A Moral Stance in a Public Place

Wall Street occupiers deserve our support.

Nearly fifty years ago, at the beginning of the radical upsurge of the 1960s, a group of young activists issued the Port Huron Statement, a formative and prophetic writing on their view of the times and their fears and hopes for the future. Now centered in New York but spreading to other parts of the country, including the East Bay, a group of young radicals who are part of the Occupy Wall Street movement have issued the Declaration of the Occupation of New York City. While one cannot see into the future, it is not an overstatement to say that this action is in the category of activity that we have seen in the Arab Spring and in the current struggles of the working people of Greece against the poverty that European bankers are imposing on them. For this reason, we are reprinting their declaration in its entirety.

Commonalities between the Port Huron Statement and the New York declaration are striking. Those who wrote the Port Huron Statement “were looking uncomfortably to the world we inherit.” Certainly the occupiers are feeling the same. Even for those who are optimistic about the human spirit, as am I, the world looks quite bleak for young people today. And the Port Huron Statement took on the myths of the powerful of their time, writing that the process of making humane values “has been devalued and corrupted. The conventional moral terms of the age, the politician moralities — ‘free world,’ ‘people’s democracies’ — reflect realities poorly, if at all, and seem to function more as ruling myths than as descriptive principles.”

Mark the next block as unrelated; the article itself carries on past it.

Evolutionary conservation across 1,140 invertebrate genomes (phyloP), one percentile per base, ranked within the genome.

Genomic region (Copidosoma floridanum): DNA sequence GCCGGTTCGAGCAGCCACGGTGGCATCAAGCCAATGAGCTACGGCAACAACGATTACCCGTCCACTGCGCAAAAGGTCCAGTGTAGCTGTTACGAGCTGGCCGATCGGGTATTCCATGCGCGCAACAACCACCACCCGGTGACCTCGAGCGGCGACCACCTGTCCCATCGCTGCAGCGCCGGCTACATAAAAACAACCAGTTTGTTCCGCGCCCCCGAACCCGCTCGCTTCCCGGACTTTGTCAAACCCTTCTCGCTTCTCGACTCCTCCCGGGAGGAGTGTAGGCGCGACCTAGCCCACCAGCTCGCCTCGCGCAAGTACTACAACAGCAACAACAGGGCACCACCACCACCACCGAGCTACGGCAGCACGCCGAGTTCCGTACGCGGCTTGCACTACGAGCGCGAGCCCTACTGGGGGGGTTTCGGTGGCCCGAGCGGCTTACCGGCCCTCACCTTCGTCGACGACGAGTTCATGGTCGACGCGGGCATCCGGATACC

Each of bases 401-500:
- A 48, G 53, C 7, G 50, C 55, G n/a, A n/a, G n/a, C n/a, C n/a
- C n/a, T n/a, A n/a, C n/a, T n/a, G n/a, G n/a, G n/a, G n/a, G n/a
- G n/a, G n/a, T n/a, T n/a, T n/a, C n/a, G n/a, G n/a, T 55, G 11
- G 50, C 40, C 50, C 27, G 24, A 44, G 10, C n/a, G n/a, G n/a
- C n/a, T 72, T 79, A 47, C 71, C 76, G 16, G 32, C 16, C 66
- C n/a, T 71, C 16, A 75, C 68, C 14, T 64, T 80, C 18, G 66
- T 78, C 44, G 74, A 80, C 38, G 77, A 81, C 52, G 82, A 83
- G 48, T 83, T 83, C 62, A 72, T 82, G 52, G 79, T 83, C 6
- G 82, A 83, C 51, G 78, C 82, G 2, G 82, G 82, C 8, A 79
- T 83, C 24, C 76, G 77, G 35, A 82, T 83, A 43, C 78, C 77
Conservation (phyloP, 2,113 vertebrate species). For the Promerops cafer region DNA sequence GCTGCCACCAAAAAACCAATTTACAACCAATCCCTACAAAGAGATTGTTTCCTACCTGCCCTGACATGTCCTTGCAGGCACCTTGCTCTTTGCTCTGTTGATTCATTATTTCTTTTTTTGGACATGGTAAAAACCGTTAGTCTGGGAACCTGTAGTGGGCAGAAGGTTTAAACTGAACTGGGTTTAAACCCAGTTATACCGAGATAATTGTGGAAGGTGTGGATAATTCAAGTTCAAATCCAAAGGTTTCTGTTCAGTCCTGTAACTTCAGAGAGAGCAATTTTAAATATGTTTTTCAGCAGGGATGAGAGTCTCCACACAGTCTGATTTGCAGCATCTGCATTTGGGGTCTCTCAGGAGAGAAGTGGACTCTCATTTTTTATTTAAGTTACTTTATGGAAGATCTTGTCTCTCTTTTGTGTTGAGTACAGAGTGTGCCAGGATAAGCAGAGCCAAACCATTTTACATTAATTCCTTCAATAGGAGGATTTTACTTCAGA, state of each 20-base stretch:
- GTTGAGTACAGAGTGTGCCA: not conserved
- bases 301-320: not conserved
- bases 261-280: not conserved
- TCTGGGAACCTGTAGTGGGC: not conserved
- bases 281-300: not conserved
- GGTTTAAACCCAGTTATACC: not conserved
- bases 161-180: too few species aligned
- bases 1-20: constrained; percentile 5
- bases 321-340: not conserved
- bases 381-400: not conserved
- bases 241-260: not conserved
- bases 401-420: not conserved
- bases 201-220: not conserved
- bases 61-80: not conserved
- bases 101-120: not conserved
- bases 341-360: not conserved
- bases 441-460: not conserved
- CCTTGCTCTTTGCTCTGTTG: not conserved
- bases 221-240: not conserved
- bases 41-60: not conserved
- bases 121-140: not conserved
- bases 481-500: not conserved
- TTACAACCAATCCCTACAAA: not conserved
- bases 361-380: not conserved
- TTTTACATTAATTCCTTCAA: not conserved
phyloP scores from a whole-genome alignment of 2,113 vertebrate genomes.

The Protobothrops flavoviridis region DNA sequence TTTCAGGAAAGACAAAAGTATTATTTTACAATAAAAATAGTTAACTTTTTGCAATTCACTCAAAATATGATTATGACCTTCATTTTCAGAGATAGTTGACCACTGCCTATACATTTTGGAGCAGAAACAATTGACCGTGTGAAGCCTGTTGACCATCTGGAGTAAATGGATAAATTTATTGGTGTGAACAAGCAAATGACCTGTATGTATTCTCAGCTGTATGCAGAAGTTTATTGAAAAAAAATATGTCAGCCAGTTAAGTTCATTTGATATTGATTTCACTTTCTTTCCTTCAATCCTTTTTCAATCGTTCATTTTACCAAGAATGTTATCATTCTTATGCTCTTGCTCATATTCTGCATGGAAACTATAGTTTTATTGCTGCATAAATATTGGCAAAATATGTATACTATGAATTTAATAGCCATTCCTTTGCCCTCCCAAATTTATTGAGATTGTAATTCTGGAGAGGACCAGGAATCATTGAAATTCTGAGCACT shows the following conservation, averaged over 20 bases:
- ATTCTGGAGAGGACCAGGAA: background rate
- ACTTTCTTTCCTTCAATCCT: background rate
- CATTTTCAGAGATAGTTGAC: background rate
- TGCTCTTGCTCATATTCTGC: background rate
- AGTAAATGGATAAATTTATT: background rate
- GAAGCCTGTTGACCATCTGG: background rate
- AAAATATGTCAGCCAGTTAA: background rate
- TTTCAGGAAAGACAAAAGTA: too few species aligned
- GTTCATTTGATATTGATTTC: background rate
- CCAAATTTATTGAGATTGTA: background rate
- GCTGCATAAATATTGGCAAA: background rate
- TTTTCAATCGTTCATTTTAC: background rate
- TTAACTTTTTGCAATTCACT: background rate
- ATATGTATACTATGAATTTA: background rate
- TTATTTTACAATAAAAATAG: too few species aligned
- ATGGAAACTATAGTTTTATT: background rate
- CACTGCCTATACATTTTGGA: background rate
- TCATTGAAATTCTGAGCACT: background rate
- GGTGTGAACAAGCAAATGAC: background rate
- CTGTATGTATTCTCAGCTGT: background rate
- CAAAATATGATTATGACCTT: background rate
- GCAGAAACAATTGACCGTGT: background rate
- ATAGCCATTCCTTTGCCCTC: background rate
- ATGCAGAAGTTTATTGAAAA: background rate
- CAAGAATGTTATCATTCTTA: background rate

Like in the time of Port Huron, the terms democracy, equality, and fairness, which the young believed had moral meaning, bear little resemblance in contemporary America to the understandings described in elementary school. The occupiers write of “corporations, which place profit over people, self-interest over justice, and oppression over equality.”

Like those at Port Huron, the occupiers also face a hostile and condescending mainstream press. From the writers at The New York Times to CNN and Fox News, the storyline has been that these occupiers are scruffy airheads who have no idea what they are talking about. At best, these wise scribes and news readers offer the occupiers a polite pat on the head.

But as we watch the confusion in the financial system in Europe and the United States, the discord in DC, the kowtowing to the financial elite by politicians of all stripes, and the upsurge in meanness that is invading our land, it is the height of hypocrisy to write off these occupiers and their statements as naive. There is sure to be more negative press to come, including sophisticated put-downs from some in the liberal elite.